He cheated and your world was turned upside down. After the dust has settled, paper work’s been signed, and your divorce is final, infidelity has the ability to continue to rear it’s ugly head – if you let it.
Here are 8 things that will help you understand the impact of his cheating on you:
1. Know that what you’ve experienced is a psychological trauma. Having the person that you were set on having in your life forever, the person that you were supposed to trust more than anyone else in the world betray you in such a way is traumatic. When we experience trauma it has residual effects that can bring on things like depression and PTSD.
We often think of PTSD as something reserved for those coming back after serving in the military, but trauma is trauma, and the response can be the same. Treating what you experienced as such will help you to understand it more clearly and take the action you need to heal.
2. Know that you are not alone in riding out the roller coaster of emotions that come along with the trauma you’ve experienced. Working primarily with women who are healing after infidelity, I often hear things like, “I felt like I was crazy,” or “I don’t even know who I am anymore.”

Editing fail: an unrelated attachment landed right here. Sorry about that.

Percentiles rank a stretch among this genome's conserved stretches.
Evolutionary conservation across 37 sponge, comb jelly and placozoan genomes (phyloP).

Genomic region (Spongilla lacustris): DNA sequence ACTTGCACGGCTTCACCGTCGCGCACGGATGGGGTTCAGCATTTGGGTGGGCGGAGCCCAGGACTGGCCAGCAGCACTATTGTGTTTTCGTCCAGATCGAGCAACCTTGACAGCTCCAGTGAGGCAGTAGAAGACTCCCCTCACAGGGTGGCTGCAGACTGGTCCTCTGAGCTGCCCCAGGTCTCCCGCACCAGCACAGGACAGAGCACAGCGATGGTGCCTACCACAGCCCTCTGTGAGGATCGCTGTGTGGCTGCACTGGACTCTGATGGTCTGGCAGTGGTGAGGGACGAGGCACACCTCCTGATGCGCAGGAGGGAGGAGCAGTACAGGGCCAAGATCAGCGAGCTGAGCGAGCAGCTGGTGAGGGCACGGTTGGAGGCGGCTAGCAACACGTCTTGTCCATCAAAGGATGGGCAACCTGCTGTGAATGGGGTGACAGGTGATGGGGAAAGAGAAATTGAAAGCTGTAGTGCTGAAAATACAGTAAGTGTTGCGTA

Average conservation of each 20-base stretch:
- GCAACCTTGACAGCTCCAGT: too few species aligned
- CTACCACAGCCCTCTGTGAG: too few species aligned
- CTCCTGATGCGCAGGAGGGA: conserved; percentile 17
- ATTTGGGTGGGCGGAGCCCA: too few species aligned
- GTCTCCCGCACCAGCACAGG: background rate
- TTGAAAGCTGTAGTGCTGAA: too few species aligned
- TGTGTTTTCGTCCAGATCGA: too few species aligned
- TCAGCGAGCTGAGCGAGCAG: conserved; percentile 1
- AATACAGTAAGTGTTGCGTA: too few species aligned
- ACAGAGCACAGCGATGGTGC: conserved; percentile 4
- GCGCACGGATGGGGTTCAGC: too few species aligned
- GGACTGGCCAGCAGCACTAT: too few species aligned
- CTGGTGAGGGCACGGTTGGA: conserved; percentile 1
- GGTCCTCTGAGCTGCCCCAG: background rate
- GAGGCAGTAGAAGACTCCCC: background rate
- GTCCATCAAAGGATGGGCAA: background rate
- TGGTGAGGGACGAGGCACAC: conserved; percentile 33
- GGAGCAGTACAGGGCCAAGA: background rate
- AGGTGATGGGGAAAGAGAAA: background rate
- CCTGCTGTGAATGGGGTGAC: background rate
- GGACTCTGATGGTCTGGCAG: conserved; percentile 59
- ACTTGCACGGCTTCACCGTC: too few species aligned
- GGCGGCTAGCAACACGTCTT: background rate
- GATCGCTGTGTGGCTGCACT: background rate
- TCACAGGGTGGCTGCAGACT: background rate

In the throes of discovering that your partner had been unfaithful, you may have found yourself responding in ways that you never thought possible, and doing and saying things that you were absolutely not proud of.
You are not alone.
Some women find themselves grasping desperately to their relationship, and their partner and find themselves repulsed when they look back at their behavior. Trauma can do that to a person, it’s a normal response.
3. Do the work to understand your role in the loss of your relationship. While you are leaving that one, eventually you will have a new one, and you’re going to have to take yourself with you. Working on yourself before you jump into the next relationship will give you the tools you need to create a happy, healthy relationship, free of the emotional baggage that so many women carry into their second marriages.